Now more than ever, people are paying attention to their home hygiene. From a family member that has a common cold to the concern of spreading the Coronavirus, sanitizing your home as part of DIY can be extremely important to keep everyone, even those in your community, healthy.
In March 2020, USA Today Reported, “Depending on the type of surface, the [Coronavirus] can stay on surfaces for a few hours or up to several days, according to the WHO. A recent study by scientists in the U.S. found that viable virus could be detected up to three hours later in the air, up to four hours on copper, up to 24 hours on cardboard and up to two to three days on plastic and stainless steel.” It is more likely that the virus spreads through droplets person-to-person, but it is important to be cautious and that can start in your home.
While regular cleaning and maintenance are important, sanitizing takes things a step further. It’s getting rid of germs and disinfecting areas that are high-touch. It can be hard to determine what needs to be cleaned and sanitized, so to help, we’ve created this checklist you can download, print out and mark off what needs to be done so you can feel safe and healthy in your home.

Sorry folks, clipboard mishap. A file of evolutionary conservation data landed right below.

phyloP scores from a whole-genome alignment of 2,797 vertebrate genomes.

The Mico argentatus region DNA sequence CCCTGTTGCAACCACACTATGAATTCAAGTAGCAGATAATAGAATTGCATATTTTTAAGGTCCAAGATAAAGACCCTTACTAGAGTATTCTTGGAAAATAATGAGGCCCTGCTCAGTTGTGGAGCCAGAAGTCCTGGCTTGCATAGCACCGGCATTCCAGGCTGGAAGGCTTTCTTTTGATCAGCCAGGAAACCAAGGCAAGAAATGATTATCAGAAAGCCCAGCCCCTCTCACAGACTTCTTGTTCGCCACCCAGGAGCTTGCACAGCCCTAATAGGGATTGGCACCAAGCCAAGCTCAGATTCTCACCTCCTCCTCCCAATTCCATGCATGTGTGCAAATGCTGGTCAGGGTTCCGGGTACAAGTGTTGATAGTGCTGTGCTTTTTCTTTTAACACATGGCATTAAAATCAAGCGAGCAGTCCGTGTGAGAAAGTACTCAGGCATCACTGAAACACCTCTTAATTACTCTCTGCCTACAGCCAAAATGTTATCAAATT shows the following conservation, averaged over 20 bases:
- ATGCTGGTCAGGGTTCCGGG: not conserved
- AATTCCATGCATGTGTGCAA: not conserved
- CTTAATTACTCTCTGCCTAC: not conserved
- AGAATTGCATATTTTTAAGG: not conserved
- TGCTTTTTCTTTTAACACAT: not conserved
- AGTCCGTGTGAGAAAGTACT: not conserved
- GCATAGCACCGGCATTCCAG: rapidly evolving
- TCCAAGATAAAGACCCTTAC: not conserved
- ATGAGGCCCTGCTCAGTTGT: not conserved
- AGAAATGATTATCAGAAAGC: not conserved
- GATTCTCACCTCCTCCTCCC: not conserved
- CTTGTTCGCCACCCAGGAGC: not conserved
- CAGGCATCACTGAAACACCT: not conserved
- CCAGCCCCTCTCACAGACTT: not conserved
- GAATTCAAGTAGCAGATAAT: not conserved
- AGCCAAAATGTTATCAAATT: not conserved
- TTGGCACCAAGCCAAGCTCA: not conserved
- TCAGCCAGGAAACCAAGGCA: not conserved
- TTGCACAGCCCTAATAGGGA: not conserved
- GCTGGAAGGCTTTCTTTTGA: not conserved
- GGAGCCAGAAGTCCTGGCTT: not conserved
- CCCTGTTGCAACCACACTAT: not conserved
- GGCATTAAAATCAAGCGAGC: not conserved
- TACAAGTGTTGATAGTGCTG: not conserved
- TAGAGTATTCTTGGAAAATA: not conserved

A cleaning service can help with these tasks too. They’ll have the right equipment to sanitize properly and leave you worry-free. Connect with a cleaning professional in your area for free.
Cleaning & Sanitizing Materials
Not all cleaning supplies are created equal. For disinfecting, products should be at least 70% alcohol, according to the CDC. Here is a list of products you’ll want to have on hand for the various areas you’ll need to clean.
- Alcohol-based cleaning wipes & sprays
- Scrub brush
Before you get started, it’s important to wear plastic cleaning gloves. This not only protects your hands from the harsh chemicals but also protects you from the germs that currently rest on the surface.
It is important that you don’t mix chemicals or cleaning supplies, as it can cause a toxic reaction that can be harmful to your health. Here are a few you should never mix:
- Bleach & Ammonia
- Vinegar & Hydrogen Peroxide
- Vinegar & Bleach
- Alcohol & Bleach
You may have seen a video on social media showing how you can clean with vinegar and baking soda. Although it is a reaction that is fun to watch and can cut through stubborn grease, it actually has no disinfectant power. If you’re focused on sanitizing your home, keep the vinegar and baking soda apart for now.